Once you’ve started using Twitter, it won’t take long before you come across what’s known as a hashtag. That’s when you see something in a tweet that has a # prefix. (The # is a hash symbol, hence the term hash tag or, more commonly now, hashtag.)
For example, if you’ve seen tweets related to the recent typhoon that has devastated the Philippines, you may have noticed some of them had #Haiyan in them.
A hashtag is simply a way for people to search for tweets that have a common topic. For example, if you type #Gravity into the Search Twitter box at the top of any Twitter page and hit Enter, you’ll get a list of tweets related to the movie. What you won’t get are tweets that say “Who discovered gravity?” because “gravity” isn’t preceded by the hashtag.
The good thing about the hashtag is that if someone wrote a tweet without putting the word Gravity in the main message, it will still show up in your search because of the tag. Eg. “Just saw this year’s best picture. #Gravity”
The flip side is that if you search using the tag, and someone wrote a tweet about the movie without including it, that tweet may not show up in your results, even if Gravity appears in the text. Eg. “Who thinks Gravity will win Best Picture this year?” (Sometimes it does, but not always.)
In a way, hashtags allow you to create communities of people interested in the same topic by making it easier for them to find and share info related to it.
Where do hashtags come from?
This question gets to the heart of the confusion about these danged things, because hashtags are NOT any kind of official Twitter function. The company has not created a list of topics that we can browse through to see if there’s one that interests us.
So where DO they come from? Well, any user can create one simply by adding it to their own tweet. For example, when a plane went down in the Hudson River a few years ago ago, some Twitter user wrote a post and added #flight1549 to it. For something like this, where tweets would have been flying fast and furiously, it wouldn’t have taken long for this hashtag to go viral and suddenly thousands of people posting about it would have added it to their tweets as well. Then, if you wanted info on the situation, you could do a search on #flight1549 and see everything that people had written about it.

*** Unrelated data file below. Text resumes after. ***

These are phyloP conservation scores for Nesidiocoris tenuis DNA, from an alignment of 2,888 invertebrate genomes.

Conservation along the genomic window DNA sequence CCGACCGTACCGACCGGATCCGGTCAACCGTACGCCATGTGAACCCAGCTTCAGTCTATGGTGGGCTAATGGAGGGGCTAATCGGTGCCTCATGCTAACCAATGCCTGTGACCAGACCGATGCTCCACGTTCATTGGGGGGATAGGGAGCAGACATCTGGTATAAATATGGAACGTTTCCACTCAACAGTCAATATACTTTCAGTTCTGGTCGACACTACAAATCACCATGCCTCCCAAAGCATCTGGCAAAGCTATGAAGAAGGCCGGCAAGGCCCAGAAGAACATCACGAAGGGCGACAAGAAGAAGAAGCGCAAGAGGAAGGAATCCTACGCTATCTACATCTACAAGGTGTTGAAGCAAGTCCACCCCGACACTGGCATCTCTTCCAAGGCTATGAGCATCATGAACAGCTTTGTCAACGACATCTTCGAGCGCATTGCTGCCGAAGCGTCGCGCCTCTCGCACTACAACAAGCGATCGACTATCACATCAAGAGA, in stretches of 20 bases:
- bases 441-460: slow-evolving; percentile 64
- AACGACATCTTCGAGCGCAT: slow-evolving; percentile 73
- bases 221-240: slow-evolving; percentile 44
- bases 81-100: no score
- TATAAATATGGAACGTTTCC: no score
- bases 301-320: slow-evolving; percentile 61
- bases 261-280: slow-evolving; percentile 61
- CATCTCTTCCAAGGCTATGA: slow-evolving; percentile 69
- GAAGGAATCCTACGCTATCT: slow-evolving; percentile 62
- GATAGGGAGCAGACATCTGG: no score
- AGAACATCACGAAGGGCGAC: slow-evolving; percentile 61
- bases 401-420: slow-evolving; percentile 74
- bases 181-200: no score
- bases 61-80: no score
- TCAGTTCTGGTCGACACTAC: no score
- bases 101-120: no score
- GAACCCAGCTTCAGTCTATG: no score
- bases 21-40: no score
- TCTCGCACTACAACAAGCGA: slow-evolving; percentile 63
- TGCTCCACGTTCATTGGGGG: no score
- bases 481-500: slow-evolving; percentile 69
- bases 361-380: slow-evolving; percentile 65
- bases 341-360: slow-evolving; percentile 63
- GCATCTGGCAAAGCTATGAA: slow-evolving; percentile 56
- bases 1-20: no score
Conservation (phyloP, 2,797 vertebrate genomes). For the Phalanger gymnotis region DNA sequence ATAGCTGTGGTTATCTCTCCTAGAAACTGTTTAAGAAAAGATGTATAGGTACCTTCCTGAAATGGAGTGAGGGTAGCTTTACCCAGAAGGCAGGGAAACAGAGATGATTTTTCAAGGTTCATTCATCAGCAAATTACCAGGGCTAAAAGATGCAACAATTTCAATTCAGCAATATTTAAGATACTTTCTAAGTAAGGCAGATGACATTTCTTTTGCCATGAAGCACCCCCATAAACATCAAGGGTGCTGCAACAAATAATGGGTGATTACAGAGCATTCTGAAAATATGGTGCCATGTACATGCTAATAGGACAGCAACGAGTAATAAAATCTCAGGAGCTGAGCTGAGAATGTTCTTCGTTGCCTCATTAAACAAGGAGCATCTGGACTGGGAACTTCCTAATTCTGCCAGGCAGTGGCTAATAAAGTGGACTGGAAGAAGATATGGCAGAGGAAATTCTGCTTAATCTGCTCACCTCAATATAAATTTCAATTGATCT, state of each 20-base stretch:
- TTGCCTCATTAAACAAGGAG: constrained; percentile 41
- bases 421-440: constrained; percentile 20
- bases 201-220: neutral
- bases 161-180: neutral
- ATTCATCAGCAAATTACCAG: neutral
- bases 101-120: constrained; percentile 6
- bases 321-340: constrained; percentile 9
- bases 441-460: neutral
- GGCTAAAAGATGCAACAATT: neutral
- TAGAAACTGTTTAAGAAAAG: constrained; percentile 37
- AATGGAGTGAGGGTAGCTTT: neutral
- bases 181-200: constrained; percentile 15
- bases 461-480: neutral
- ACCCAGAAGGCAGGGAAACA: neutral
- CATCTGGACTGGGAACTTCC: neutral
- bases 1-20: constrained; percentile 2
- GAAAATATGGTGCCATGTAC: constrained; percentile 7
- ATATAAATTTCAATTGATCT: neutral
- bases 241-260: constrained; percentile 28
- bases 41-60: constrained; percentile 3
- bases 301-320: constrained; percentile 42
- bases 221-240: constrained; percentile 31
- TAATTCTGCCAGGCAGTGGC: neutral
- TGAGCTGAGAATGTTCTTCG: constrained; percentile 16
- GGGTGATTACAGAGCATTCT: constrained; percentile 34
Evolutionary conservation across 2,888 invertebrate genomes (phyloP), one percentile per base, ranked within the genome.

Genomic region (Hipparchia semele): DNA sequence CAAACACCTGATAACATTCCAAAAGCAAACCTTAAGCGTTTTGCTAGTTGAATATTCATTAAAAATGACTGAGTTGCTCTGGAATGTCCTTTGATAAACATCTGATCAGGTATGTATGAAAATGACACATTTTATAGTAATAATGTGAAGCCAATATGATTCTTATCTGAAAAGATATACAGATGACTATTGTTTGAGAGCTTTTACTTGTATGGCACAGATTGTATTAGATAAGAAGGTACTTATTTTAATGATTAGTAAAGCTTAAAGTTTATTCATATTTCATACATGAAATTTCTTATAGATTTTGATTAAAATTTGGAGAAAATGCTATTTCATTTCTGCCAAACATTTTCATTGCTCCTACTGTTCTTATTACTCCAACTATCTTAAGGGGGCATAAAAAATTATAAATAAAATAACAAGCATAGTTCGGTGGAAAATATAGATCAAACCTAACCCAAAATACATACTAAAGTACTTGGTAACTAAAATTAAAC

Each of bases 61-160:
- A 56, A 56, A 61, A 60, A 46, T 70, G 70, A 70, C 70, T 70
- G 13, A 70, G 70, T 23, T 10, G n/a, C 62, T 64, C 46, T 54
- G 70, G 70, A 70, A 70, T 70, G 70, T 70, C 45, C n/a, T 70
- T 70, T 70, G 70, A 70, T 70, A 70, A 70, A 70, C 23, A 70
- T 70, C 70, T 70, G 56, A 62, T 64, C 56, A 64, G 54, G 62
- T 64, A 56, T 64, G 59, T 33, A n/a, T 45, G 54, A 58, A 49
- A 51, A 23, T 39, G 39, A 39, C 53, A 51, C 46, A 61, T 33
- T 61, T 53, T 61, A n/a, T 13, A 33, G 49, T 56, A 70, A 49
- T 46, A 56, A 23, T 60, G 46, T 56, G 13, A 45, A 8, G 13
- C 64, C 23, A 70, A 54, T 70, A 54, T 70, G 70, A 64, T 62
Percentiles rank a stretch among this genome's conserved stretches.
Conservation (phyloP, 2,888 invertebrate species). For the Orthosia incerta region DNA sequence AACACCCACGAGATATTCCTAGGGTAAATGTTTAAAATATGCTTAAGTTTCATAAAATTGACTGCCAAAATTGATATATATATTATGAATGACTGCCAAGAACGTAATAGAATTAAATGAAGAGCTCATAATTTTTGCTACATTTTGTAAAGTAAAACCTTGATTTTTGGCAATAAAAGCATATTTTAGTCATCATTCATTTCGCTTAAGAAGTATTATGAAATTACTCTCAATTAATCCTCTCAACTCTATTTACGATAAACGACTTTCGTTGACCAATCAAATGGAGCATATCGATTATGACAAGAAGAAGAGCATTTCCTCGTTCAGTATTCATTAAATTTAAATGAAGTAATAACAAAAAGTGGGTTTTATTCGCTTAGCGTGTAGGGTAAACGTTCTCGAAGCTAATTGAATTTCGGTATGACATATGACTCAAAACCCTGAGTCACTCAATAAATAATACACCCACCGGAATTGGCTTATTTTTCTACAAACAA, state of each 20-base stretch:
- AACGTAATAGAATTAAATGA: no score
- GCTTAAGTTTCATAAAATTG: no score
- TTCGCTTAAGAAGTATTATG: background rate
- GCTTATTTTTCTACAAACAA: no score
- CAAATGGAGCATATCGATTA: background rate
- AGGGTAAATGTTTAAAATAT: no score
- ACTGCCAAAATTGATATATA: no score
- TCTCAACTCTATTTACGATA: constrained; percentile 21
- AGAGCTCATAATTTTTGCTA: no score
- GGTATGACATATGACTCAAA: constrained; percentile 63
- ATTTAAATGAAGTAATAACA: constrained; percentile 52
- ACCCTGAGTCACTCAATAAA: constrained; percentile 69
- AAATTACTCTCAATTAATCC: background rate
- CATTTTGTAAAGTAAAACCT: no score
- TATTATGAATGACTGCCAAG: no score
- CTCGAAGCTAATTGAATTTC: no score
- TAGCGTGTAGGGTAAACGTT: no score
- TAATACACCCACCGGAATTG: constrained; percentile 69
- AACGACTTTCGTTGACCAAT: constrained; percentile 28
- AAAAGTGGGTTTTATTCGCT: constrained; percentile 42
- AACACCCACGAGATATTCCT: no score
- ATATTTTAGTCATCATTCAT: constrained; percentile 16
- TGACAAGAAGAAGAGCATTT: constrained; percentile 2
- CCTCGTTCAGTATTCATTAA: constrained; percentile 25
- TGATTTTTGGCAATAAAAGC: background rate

When hashtags first started being used, it was a very organic process that worked simply because of a group mindset that people like to categorize topics and this was one way to make it easier to do so.
Now that they are so common, they really only show up spontaneously if there’s a breaking news item. Otherwise, they’re used to promote, praise, or pan people (#Malala), brands (#Lego), events (#StanleyCup), and anything else people want to discuss en masse (#bacon).
There are a few other common ways hashtags are used as well:
- Group Activities. These are things like college classes, conferences, clubs, associations, or online events, where there’s a certain group of people who want to share information among themselves through tweets (although be aware they’re still available to the general public).
- Online Conventions. These are usually short terms or abbreviations that have become common ways to express certain concepts. Some examples are#shoutout, #nowplaying, #tbt (Throwback Thursday).
- Asides. These are little extras people add to their tweets to express the way they feel or make a comment about what they just tweeted, e.g. #blessed,#mustread, #smh (shaking my head).
How do I track topics of interest to me?
The first thing you would do is a basic Twitter search to see if a related term already exists. These days, odds are it does.
Probably the only reason you would need to create a new one nowadays would be for the group activities category. In that case, since the tag will use up some of your 140-character limit, you want to keep it fairly short, while still making it precise so other people aren’t likely to use it for another purpose.
If you want more than just your friends to use the hashtag, you might want to “announce” it to your followers.
Why doesn’t my hashtag show up in searches?
There are two possible issues here. One has to do with whether there’s an issue with the hashtag itself. Twitter’s Help page explains some of the problems you can run into—for example if a hashtag is made up entirely of numbers, Twitter doesn’t make it searchable. However, in most cases, this is NOT the problem.
Instead, the problem is actually with Twitter’s own search feature.